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Showing posts from December, 2014

The democratic and sacred nature of agriculture (Environment, Develop. and Sustainability, 27 Sept. 2011)

Abstract: “Sustainable” agriculture is a relative recent invention. It is a salvage operation designed to undo some of the harm of agribusiness, which nearly wiped out farming as a way of life. Sustainable agriculture tries to restore methods of farming and values that satisfy present needs for food without compromising the food for future generations. Sustainable farming, however, remains experimental and on the fringes of society and science. It includes all kinds of farming practiced by peasants, small-scale family farmers, organic farmers as well as large farmers. In what follows, I am showing, first, farming is or becomes sustainable when two things prevail: First, it is democratic, spread throughout the land in the form of family farming while the difference in size among farms is modest at best. Second, farming is sustainable when it draws its inspiration and methods not merely from the most advanced ecological science but from ancient agrarian cultures. I briefly highlight the…

Shooting Non-targets

I spent twenty-five years working for America’s Environmental Protection Agency. I found myself in an inferno of corruption -- right in the belly of the government.
Corruption came to EPA directly from the industry and through the White House and Congress. But my experience at EPA had its pleasures as well. Those included learning from my constant readings, observations, and my discussions with some exceptional colleagues. Yet I lived through the daily uncertainty of survival in a bureaucracy increasingly becoming the other face of the “regulated” industry. I agonized in vain how to stop corruption and pollution.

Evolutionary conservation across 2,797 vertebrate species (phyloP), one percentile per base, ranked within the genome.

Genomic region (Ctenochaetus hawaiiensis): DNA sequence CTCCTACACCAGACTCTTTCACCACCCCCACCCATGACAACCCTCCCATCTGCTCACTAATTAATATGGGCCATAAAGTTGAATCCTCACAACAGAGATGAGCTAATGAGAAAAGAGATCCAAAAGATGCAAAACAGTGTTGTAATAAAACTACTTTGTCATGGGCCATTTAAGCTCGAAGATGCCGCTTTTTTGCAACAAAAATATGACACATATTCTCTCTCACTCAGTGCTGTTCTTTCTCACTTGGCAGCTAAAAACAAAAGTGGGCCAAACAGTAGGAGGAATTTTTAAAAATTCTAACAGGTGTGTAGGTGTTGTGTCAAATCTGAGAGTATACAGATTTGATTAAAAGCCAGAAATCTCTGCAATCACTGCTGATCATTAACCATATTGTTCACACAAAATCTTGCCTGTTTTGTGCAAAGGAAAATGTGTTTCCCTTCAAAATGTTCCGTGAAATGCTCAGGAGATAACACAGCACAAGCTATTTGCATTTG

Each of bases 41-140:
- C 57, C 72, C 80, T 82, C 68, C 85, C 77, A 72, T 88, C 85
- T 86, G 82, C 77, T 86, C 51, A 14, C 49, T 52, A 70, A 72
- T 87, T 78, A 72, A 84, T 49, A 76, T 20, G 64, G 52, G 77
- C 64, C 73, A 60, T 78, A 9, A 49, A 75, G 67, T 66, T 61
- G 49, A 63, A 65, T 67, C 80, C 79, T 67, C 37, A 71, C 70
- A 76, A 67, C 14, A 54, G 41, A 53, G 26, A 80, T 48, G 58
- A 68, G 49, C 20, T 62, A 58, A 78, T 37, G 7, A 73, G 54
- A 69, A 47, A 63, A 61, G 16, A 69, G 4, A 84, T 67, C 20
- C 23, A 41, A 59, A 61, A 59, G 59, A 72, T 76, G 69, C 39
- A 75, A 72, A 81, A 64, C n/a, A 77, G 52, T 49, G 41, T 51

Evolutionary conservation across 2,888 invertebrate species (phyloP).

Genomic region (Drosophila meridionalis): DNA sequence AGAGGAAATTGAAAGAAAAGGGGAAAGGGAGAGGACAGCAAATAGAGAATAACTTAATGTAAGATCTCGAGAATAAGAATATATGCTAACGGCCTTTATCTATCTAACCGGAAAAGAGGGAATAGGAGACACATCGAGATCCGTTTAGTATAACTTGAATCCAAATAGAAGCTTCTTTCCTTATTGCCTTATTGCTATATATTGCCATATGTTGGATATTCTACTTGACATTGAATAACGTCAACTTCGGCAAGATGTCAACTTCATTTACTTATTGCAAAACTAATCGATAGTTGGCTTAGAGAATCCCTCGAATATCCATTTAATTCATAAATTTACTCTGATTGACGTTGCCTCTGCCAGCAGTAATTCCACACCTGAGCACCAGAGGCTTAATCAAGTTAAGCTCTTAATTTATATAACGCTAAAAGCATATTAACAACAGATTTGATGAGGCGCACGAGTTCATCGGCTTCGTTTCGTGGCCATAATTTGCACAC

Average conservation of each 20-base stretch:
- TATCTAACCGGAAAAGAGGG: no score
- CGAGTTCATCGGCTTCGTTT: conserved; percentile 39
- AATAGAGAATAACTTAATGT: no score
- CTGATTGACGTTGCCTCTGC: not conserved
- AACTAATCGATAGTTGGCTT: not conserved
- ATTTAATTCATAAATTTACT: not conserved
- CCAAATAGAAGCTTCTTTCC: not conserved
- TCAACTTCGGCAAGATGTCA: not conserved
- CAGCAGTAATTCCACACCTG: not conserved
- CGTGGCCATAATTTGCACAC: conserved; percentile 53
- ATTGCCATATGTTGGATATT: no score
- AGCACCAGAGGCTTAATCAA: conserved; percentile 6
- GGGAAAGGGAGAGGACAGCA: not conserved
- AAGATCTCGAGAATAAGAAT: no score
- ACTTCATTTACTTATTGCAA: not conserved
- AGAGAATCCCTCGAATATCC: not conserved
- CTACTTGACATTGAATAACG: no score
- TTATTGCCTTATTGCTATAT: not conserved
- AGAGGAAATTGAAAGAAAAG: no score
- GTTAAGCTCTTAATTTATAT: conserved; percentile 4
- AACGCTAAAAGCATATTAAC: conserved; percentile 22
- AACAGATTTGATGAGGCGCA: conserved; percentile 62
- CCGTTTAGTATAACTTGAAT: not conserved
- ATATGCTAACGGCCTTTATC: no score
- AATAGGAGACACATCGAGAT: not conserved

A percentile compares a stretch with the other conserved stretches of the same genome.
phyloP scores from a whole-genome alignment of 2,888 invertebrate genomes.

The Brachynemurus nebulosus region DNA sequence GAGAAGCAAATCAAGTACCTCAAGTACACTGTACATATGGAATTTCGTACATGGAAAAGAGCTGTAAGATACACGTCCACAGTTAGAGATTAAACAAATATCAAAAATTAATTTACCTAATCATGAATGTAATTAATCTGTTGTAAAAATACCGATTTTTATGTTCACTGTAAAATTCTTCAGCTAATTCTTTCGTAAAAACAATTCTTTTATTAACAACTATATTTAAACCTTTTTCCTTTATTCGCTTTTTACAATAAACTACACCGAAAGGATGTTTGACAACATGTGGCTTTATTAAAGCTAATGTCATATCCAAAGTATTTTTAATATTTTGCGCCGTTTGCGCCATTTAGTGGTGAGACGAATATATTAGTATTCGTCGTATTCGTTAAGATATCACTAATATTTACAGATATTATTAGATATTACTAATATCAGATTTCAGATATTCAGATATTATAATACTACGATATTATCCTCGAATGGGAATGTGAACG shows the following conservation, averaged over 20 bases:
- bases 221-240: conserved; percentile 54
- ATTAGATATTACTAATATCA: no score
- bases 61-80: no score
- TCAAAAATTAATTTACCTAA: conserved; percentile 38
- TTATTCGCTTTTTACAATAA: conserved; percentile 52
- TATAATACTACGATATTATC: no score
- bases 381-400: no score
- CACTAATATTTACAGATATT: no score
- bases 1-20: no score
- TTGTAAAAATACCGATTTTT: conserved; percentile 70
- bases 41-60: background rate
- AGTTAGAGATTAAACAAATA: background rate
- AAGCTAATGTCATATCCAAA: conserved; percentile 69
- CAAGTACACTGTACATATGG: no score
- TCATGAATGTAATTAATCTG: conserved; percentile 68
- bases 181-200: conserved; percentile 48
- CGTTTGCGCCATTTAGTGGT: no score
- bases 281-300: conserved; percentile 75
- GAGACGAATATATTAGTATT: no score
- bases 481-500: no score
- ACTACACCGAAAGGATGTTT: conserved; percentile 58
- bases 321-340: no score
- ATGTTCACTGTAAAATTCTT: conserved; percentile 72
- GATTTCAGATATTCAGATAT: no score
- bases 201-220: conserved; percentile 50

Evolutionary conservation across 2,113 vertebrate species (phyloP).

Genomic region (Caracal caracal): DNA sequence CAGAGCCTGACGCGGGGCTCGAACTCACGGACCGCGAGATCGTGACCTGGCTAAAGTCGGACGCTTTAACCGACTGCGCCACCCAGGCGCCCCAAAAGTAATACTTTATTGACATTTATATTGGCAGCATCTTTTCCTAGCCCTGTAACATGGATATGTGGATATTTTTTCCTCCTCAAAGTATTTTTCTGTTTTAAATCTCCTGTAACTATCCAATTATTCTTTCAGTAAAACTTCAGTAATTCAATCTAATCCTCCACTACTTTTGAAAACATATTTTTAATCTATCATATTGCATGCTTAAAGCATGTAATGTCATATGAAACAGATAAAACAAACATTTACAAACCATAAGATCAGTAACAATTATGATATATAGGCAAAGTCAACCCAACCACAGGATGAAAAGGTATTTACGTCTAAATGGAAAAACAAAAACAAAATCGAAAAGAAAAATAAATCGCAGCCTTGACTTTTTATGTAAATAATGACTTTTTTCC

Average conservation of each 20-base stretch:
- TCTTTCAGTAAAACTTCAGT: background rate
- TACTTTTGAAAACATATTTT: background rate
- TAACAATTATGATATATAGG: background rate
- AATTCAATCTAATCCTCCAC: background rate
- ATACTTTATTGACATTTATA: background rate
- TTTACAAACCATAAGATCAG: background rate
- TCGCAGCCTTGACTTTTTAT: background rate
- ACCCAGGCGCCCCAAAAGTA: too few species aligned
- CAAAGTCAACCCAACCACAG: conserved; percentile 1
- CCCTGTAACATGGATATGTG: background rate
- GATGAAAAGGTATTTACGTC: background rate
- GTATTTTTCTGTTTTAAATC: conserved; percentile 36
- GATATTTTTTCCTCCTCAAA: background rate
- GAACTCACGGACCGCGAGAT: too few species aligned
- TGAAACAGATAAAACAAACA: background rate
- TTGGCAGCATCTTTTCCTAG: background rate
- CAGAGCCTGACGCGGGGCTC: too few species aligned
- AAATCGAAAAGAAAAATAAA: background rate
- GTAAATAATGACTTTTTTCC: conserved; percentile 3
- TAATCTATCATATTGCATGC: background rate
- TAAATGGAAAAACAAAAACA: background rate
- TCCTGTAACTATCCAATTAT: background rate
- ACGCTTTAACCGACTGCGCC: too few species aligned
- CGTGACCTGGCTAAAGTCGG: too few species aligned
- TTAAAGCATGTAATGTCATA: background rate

The EPA came into being in December 1970. Despite the war politics of the 1970s, EPA tried to live up to its mission: protecting human health and the natural world from factory and agricultural poisons, especially keeping water, air, and food relatively safe.
However, industry intervened and crippled the agency. For example, the owners of farm sprays have their fingerprints all…

Antikythera Mechanism (from the magazine: Leonardo, Vol. 45, No 3, pp. 250-257, 2012)

HISTORICAL PERSPECTIVE
Deciphering and Appeasing the Heavens: The History and Fate of an Ancient Greek Computer Evaggelos Vallianatos ABSTRACT
The Greeks incorporated cunning craftsman- ship, inventiveness and beauty in everything they made. Techne, the term they used to describe this, was the mother of their culture. Aristotle, who shaped the nature of Greek science and invented zoology, admired craftsmen for their useful devices and wisdom [1]. In fact, of all classes in a polis, he considered craftsmen the most essential. No polis could exist without mechanics practicing their arts and crafts. Of those arts and crafts, Aristotle said, some are “absolutely necessary,” while others enrich life [2]. This Greek mechanics gave birth to the Antikythera Mechanism, discussed below. THE TREASURE FROM THE SEA On around Easter Sunday 1900, Greek sponge divers discov- ered the remnants of an ancient ship in the waters of the Ae- gean island of Antikythera. The most precious artifact within this …